Chile volcano chain: Puyehue erupts, forcing evacuation
A chain of volcanoes has erupted in southern Chile, forcing the evacuation of thousands of residents.
Large columns of smoke have been rising from the Puyehue-Cordon-Caulle volcano range, about 800km (500 miles) south of the capital, Santiago.
Witnesses also reported a strong smell of ash and sulphur. A dozen small earthquakes were recorded before the eruption began.
The officials have issued a red alert - the maximum warning level for the area.
Evacuation orders were issued for some 3,500 people, the local authorities said.
They added the residents would be relocated in temporary shelters in safe areas.
Hundreds of Chileans in the south of the country have spent the night in hostels and municipal buildings after being told to leave their homes due to fears that they would be covered in ash, says the BBC's Gideon Long in Santiago.
But some have refused to go, saying they are worried their houses will be looted in their absence.
One day after it started to erupt, the volcano chain continues to send smoke and ash billowing over 10km (six miles) into the air.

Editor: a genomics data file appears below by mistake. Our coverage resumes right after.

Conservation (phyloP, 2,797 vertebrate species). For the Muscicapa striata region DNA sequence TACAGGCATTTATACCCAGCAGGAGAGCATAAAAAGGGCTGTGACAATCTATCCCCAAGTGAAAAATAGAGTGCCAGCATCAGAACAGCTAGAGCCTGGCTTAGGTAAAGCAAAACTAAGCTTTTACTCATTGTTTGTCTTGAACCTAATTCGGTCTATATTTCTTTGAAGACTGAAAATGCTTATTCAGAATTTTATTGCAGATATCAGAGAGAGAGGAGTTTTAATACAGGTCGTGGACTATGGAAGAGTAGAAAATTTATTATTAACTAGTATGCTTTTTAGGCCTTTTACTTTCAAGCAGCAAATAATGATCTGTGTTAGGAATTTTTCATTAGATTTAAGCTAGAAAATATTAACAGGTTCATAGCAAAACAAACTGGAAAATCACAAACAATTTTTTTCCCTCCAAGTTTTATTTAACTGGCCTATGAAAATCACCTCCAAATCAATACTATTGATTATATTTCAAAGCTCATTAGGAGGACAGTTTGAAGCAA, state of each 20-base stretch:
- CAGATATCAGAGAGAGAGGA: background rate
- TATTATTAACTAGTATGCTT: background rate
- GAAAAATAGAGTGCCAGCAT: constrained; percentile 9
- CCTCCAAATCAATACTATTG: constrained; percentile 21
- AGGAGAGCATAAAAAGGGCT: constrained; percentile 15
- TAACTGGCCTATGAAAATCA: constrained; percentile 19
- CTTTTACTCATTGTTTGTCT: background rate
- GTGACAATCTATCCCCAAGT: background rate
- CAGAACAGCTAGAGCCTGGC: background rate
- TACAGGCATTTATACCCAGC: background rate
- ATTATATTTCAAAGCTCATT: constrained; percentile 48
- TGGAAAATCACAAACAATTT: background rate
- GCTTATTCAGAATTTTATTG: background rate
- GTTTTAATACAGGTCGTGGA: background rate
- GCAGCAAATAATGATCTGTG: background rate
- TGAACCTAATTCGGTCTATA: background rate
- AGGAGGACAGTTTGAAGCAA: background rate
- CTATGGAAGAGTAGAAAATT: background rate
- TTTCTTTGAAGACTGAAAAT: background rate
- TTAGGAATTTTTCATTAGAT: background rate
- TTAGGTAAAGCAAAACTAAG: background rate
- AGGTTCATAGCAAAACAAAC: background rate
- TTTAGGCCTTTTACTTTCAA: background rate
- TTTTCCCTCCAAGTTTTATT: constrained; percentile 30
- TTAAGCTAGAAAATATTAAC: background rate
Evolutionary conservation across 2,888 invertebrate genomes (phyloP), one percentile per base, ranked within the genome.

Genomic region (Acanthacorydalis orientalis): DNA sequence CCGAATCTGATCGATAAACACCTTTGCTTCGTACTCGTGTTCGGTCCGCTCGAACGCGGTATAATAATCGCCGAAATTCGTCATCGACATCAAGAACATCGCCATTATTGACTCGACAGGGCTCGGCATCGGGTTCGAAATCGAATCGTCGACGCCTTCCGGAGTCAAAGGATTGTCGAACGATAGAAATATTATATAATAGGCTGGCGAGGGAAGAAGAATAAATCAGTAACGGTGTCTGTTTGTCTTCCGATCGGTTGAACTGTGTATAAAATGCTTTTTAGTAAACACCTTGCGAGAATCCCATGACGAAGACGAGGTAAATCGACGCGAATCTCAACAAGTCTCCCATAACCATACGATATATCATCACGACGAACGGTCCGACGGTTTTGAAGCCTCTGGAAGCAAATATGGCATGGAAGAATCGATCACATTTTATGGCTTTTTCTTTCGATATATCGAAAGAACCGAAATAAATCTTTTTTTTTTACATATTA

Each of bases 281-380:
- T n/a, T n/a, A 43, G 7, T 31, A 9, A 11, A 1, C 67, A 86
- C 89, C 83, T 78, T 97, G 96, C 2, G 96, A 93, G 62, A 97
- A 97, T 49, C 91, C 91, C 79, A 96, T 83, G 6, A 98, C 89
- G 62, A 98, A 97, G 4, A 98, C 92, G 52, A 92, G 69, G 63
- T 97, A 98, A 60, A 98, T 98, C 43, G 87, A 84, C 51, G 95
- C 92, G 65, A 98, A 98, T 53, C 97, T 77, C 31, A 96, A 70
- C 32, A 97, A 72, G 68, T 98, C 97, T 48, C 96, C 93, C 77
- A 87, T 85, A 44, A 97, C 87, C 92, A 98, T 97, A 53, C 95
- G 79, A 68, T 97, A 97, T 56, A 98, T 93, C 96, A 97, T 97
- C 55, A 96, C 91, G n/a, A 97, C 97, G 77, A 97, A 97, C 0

And on Sunday morning, southern Chile was also hit by a strong earth tremor, although experts say they do not think the two events were linked.
So far, there have been no reports of any injuries.Argentine spillover
However, ash clouds have drifted to neighbouring Argentina where officials have ordered residents to stay indoors.
A regional airport in the Argentine city of Bariloche has been closed due to the volcanic ash, and an important road crossing between the two countries has also been shut.
One official there said ash was falling like snow.
Eyewitness Juli Kessler told the BBC she saw "big black clouds hanging over the Andes" and ash dust lying on the road.
This is the first serious eruption of the volcano chain since 1960, when the area was hit by a massive earthquake.
Chile is one of the most volcanic countries on Earth. There are over 3,000 volcanoes dotted along its length, and around 80 of them are active.